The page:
What is domestic abuse and violence?

As defined by the Domestic Act 2021, the

"behaviour of a person (A) towards another person (B) is "domestic abuse" if A and B are each aged 16 or over, are personally connected to each other and the behaviour is abusive."

Abusive behaviour can include:

  • physical or sexual abuse
  • violent or threatening behaviour
  • controlling or coercive behaviour
  • economic abuse and psychological, emotional or other abuse.  "Economic abuse" means any behaviour that has a substantial adverse effect on B’s ability to acquire, use or maintain money or other property, or obtain goods or services.

It does not matter whether the behaviour consists of a single incident or a course of conduct.


Two people are "personally connected" to one another if any of the following applies:

  • they are, or have been, married to each other
  • they are, or have been, civil partners of each other
  • they have agreed to marry one another (whether or not the agreement has been terminated 
  • they have entered into a civil partnership agreement (whether or not the agreement has been terminated) “civil partnership agreement” has the meaning given by section 73 of the Civil Partnership Act 2004;
  • they are, or have been, in an intimate personal relationship with each other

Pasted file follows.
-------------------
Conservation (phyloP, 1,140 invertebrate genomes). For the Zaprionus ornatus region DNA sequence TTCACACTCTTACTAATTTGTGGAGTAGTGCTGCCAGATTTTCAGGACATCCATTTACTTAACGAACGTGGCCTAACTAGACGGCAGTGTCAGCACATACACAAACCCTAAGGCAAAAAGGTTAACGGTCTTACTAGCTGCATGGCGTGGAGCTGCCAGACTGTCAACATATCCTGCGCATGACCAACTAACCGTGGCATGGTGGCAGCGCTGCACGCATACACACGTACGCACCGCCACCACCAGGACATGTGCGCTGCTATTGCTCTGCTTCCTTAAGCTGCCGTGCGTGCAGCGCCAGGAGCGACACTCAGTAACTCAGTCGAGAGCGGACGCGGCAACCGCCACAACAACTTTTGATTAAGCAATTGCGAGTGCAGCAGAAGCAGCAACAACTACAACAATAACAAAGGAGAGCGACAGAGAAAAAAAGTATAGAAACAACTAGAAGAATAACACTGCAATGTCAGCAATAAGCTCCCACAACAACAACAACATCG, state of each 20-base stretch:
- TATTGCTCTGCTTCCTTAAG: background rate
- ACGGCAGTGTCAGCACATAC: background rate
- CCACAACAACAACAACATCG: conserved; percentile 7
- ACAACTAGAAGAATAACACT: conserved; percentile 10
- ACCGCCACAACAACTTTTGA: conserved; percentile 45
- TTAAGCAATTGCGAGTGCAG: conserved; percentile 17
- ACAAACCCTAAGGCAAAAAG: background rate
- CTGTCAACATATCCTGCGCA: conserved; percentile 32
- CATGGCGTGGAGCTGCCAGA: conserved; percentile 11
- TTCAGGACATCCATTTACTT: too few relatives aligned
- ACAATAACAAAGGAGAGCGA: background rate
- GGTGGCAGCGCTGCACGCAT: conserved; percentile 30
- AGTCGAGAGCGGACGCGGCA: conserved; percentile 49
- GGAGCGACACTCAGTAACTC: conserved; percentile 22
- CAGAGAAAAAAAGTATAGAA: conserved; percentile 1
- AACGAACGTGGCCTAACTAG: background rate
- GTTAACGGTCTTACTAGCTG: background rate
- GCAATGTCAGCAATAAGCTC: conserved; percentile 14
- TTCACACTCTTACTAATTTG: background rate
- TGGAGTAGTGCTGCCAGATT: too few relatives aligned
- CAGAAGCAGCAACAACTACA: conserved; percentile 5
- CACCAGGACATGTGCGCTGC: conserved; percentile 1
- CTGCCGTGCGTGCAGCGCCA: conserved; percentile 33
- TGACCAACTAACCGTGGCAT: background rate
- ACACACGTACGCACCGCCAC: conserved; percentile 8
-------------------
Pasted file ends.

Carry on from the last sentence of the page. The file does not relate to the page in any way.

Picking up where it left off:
• they each have, or there has been a time when they each have had, a parental relationship in relation to the same child (under 18) ie: the person is a parent or the person has parental responsibility for the child. "Parental responsibility" has the same meaning as in the Children Act 1989
  • they are relatives. “Relative” has the meaning given by section 63(1) of the Family Law Act 1996.


Economic abuse

Economic abuse has been specifically included as it is a distinct type of abuse.  Economic abuse involves behaviours that interfere with an individual’s ability to acquire, use and maintain economic resources such as money, transportation and utilities.  It can be controlling or coercive. It can make the individual economically dependent on the abuser, thereby limiting their ability to escape and access safety.

Examples of economic abuse include:

  • having sole control of the family income;
  • preventing a victim from claiming welfare benefits;
  • interfering with a victim’s education, training, or employment;
  • not allowing or controlling a victim’s access to mobile phone/transport/utilities/food;
  • damage to a victim’s property